Return of the Bactrian Gold

Ancient Afghan treasures, nearly lost to the Taliban

By Andrew Lawler|Monday, March 26, 2007

/~/media/import/images/5/5/3/48-crown-300(Courtesy of Thierry Ollvier, Musee Guimet.)
A collapsible crown made of gold and studded with
flowers and semiprecious jewels.

To see a collection of artifacts from the Bactrian hoard, take a look at our photo gallery.

At the close of 2003, a small group of Afghan, Russian, and U.S.officials gathered in the high-walled presidential compound in Kabul towitness the opening of a long-hidden collection of Afghanistan’s mosttreasured artifacts. From a dusty storeroom belowground camebreathtaking collapsible gold crowns from the 2,000-year-old graves ofnomadic princesses; delicate ivories from the ancient summer palace ofthe rich rulers of the Hindu Kush, whose empire stretched from today’sIndia to today’s Iran; and Alexandrian glass, Chinese mirrors, andIndian coins brought by camel and horse from the far reaches of the OldWorld two millennia ago. Now a sample of these magnificent artifacts ison display at the Musée Guimet in Paris through the end of April, andthe exhibition is likely to travel to other cities in Europe and theUnited States.

The stars of the show are pieces from the hoard of ­Bactria—acollection of more than 20,000 gold objects recovered from a mound innorthern Afghanistan on the eve of the 1979 Soviet invasion, whichplunged the country into more than two decades of bloody conflict. In1977 Soviet archaeologist Viktor Sarianidi had begun nosing around the2,000-year-old mound—tellingly called Gold Hill by the locals.

What Sarianidi and his colleagues found were the remains of ahalf-dozen wealthy nomads—mostly women—wearing gold sandals, goldjewelry, even dresses with gold thread. The artifacts displayed anastonishing combination of styles—Siberian-­influenced animals, Chinesedragons, Greek goddesses. Among the artifacts were coins minted inRome, Parthia, and India—testimony to the vibrant Silk Road of thatcivilization’s day. The remarkable site promised to illuminate thelives of Central Asian nomads and their close connections to the greatempires of that age. The Soviet invasion of Afghanistan cut shortfurther excavation, though, and the artifacts were put in storage. Whenthe mujahideen edged toward Kabul in the late 1980s, the collection wasquietly locked away in the presidential treasury.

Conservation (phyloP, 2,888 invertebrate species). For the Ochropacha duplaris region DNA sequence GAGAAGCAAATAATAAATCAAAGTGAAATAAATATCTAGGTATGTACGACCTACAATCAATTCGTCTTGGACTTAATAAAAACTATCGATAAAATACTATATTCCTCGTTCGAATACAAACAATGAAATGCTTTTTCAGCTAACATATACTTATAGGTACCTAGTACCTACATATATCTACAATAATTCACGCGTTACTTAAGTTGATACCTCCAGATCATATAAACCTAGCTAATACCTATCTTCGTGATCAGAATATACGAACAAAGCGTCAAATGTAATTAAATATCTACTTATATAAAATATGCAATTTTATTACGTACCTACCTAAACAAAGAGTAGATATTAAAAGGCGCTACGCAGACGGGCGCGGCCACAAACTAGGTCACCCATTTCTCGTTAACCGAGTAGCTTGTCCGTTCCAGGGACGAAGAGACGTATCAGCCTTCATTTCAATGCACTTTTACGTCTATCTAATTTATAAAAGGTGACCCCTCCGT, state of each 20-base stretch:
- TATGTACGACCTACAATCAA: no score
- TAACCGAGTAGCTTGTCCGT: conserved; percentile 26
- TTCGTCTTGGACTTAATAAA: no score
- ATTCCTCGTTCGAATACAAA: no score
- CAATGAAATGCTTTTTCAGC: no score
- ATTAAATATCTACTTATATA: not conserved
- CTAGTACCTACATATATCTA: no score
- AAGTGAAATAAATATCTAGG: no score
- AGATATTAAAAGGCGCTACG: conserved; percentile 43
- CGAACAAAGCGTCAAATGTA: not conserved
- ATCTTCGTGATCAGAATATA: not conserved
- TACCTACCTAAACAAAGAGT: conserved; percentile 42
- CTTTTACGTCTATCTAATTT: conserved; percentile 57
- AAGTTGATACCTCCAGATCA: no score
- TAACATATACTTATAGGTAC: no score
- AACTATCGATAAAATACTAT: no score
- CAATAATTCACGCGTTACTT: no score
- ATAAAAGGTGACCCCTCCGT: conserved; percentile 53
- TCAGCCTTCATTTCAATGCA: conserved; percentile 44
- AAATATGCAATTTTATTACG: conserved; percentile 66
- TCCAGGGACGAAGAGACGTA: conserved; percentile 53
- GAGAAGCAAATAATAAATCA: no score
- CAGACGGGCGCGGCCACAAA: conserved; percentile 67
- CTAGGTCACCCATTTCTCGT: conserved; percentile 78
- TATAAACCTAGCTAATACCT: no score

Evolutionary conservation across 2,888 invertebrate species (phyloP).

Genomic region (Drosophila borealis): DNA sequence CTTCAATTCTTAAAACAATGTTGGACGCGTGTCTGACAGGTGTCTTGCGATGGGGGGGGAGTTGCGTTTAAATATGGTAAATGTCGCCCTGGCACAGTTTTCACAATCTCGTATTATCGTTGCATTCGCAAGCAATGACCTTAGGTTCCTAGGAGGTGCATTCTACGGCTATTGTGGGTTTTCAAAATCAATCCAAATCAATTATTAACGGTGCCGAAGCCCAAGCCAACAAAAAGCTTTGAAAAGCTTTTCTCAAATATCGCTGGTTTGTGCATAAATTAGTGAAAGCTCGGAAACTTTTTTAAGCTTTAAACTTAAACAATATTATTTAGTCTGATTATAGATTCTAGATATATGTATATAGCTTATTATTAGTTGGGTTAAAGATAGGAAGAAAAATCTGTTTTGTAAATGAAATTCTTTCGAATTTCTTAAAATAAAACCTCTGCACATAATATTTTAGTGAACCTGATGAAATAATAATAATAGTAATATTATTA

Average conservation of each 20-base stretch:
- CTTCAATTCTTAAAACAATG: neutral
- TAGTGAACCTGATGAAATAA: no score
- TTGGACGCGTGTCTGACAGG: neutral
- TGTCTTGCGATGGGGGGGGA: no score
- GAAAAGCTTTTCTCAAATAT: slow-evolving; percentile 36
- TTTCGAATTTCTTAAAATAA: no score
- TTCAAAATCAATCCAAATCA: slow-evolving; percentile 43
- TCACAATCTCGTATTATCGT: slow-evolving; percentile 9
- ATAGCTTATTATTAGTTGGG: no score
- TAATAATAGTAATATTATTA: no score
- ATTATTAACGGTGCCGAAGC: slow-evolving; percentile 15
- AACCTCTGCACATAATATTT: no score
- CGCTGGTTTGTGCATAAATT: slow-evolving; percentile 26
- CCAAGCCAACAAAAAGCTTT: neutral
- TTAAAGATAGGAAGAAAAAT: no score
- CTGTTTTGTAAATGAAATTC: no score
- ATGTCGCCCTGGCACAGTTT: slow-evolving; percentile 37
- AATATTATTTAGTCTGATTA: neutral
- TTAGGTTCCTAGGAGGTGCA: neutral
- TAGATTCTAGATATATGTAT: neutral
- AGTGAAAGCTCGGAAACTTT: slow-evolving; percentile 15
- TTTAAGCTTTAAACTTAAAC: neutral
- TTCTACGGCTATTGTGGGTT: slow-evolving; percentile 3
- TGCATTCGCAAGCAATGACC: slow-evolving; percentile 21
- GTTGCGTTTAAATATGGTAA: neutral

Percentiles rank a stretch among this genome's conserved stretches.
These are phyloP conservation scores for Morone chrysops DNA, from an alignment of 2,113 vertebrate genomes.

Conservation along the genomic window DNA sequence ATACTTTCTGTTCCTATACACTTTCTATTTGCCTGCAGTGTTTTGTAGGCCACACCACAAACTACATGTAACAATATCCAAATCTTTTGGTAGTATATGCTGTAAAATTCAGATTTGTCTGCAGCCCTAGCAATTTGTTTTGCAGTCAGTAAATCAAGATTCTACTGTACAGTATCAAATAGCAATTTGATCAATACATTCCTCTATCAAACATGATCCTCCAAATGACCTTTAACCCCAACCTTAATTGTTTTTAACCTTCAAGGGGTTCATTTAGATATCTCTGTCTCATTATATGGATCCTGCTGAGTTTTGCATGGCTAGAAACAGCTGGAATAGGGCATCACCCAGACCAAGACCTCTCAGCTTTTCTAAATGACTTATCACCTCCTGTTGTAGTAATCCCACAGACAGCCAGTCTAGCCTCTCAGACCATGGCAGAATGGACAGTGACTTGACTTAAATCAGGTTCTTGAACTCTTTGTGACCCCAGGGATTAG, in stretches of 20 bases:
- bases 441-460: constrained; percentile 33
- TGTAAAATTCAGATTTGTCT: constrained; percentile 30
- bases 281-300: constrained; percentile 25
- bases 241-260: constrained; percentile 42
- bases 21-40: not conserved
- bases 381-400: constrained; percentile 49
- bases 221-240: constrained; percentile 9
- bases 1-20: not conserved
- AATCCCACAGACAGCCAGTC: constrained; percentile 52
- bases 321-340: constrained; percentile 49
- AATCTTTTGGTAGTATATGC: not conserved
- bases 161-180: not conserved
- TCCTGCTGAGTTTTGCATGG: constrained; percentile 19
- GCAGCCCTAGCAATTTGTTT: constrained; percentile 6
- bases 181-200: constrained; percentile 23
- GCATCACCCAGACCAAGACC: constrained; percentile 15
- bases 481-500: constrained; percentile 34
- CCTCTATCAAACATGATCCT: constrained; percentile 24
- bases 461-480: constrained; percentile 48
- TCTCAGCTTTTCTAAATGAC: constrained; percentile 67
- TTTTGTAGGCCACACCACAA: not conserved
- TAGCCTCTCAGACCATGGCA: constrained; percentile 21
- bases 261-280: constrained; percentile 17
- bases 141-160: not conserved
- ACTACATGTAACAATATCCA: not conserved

For more than a decade rumors swirled concerning the gold’swhereabouts. Did the Russians abscond with it? Did the warlords melt itdown? It is now clear that Omar Khan Massoudi, director of Kabul’sNational Museum, and a few other Afghans risked their lives to protectthe artifacts from the Taliban, who were intent on destroyingimages—and who, in 2001, succeeded in blowing up the famed BamiyanBuddhas, towering stone sculptures carved into the mountainside bymonks about 1,500 years ago.

Massoudi and his staff “are the real heroes,” Sarianidi says, for saving the remains of a remarkable culture from oblivion.

/~/media/import/images/5/e/e/composite-500(Courtesy of Thierry Ollvier, Musee Guimet.)
Clockwise from top left: Gold flowers adorned with pearls worn as decorations by the Bactrian
nomads, the hilts of a dagger found in the grave of a man, features a type of Siberian bear,
antelope-head bracelets, earrings with heart-shaped turquoise inlays were found in even the
most modest of the burials.

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